21 November 2009

On RDF Triples

    W3C (WWW Consortium) created RDF (Resource Description Framework) as an extensible XML-based simple data model with formal semantics capabilities in order to define web metadata, allowing machines to "understand", create, exchange and process information. At the heart of RDF stands the triple, referred also as RDF triple, representing a subject-predicate-object relation indicating that a relationship represented by predicate exists between subject and object. It sounds like it’s possible to describe relationships between concepts, allowing thus to represent the information in (web) documents, resulting a nice set of triples, in which subjects, objects and predicates might be repeated several times. Even nicer, RDFs can be represented visually, the resulting structure having the form of a graph, also referred as RDF graph, in which subjects and objects are represented as nodes and predicates as arcs, arcs’ direction always pointing towards objects. The graph-like structures allow RDF to take advantage of a whole set of algorithms and models developed over ages in Theory of Graphs, including searching, comparisons, representation and data mining, a nice asset isn’t it?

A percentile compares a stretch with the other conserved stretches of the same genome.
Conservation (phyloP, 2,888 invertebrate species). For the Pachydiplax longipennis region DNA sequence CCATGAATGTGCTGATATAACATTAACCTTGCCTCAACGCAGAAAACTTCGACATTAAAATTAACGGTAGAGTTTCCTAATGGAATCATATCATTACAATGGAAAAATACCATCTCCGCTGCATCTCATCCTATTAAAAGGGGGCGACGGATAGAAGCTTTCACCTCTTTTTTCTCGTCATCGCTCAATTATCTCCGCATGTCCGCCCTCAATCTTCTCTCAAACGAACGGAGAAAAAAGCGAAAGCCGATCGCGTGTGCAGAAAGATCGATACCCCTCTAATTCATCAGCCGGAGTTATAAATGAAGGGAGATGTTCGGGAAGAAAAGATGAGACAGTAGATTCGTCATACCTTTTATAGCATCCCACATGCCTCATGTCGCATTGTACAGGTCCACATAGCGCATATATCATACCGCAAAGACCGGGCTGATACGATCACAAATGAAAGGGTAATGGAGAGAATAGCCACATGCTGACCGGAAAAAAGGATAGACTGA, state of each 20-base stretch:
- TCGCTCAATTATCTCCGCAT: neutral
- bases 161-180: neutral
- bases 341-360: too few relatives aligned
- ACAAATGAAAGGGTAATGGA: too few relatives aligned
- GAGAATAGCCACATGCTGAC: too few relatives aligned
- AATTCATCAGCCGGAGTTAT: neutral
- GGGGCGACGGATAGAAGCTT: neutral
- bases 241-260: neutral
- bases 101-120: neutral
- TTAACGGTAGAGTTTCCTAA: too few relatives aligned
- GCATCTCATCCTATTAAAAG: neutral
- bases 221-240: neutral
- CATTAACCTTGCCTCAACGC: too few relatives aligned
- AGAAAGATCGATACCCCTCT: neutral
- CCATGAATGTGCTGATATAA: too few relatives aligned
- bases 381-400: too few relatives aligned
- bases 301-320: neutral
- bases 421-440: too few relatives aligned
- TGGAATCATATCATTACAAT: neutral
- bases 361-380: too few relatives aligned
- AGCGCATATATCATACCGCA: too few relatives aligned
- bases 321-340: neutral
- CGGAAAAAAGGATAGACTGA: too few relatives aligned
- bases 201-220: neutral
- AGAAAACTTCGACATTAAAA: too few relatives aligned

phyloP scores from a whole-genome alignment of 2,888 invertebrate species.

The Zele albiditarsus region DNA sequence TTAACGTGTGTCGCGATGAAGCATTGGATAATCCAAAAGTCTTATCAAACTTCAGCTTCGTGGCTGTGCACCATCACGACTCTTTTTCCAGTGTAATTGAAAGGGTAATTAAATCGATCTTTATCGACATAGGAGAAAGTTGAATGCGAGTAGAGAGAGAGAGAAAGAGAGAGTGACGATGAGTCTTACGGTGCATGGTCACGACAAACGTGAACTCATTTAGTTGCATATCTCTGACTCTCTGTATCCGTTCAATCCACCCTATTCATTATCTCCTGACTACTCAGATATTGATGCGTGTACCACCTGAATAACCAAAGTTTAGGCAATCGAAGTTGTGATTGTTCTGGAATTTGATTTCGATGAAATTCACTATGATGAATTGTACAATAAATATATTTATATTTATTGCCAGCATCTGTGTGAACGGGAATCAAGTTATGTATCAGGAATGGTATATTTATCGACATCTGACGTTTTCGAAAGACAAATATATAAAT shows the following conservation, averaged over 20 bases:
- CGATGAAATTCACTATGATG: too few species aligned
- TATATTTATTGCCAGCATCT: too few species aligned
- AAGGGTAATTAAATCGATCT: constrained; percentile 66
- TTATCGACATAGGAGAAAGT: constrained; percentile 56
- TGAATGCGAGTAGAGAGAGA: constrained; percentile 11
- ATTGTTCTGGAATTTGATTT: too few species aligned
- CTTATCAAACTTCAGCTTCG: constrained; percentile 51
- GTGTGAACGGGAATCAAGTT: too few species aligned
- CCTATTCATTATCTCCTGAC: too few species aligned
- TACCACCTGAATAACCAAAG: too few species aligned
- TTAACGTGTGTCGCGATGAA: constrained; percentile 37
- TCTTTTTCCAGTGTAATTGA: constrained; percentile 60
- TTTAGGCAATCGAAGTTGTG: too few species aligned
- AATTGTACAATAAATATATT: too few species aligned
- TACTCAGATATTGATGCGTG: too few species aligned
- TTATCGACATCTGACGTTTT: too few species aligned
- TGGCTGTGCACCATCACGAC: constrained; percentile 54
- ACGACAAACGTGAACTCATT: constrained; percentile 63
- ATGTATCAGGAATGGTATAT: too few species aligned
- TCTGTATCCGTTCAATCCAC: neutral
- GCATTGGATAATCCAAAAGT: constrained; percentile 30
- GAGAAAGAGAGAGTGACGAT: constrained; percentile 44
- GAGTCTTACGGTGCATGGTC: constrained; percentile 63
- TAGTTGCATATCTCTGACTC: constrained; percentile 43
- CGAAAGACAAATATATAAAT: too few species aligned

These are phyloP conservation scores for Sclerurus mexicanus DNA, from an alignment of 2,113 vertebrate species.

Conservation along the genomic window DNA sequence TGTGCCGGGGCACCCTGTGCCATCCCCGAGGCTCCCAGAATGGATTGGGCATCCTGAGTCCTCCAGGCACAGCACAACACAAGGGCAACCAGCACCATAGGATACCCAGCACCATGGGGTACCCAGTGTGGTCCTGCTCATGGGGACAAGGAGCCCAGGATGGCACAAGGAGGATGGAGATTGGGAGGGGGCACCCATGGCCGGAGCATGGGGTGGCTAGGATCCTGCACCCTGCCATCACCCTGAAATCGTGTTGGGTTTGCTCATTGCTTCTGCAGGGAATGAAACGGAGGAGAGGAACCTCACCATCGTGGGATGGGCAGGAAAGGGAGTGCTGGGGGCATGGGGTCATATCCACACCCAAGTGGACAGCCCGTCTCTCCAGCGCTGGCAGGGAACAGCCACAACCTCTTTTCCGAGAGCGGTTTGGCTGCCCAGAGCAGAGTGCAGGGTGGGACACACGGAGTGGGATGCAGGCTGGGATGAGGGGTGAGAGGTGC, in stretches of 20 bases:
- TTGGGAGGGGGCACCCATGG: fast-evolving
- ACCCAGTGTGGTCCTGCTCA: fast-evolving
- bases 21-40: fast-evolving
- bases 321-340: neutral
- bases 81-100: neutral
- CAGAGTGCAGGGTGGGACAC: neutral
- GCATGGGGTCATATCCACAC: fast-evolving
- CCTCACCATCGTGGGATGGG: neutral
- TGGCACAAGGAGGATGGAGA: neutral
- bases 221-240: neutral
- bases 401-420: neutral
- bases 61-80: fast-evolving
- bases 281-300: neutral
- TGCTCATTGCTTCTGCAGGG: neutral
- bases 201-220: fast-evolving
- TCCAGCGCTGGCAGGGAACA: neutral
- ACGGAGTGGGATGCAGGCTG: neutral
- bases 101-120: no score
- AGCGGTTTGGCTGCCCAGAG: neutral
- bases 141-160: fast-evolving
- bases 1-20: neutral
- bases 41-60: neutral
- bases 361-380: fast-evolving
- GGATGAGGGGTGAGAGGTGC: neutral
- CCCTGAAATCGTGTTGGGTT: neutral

Having the possibility to describe documents in triple-like fashion is an important step of W3C, though, on the other side, using a syntagm I heard some time ago in OOP (Object Oriented Programming), how many triples it takes to describe the world, with all its beauty and knowledge accumulated over the years? How about expressing complex mathematical relations like the ones defined in algebra. Imagine a relation between a set of m elements and another one of n elements, how would you express that using triples, how about if there are a set of p relations?! How about defining more complex algebra structures? How would you express multidimensionality or hyper-relations using triples? Of course, for the current needs triples suffice, anyway we still ramble in acquiring simple relations in the clouds, no need to go so far away.

    Coming to more simplistic representation models, I wonder if it’s possible to model all types of knowledge maps with RDF triples, models that make use of additional attributes like weight, cost, rules, sequencing, time delays, etc. Why am I launching such questions in the dark? We have developed a huge collection of mathematical models, how are we putting them into use?! It’s also possible that I’m missing the overall point over triples, even if I actually used them during schools in Algebra and Graph Theory, it’s true, at basic level compared with the current state of art, though I hope I have an idea of what all it’s about.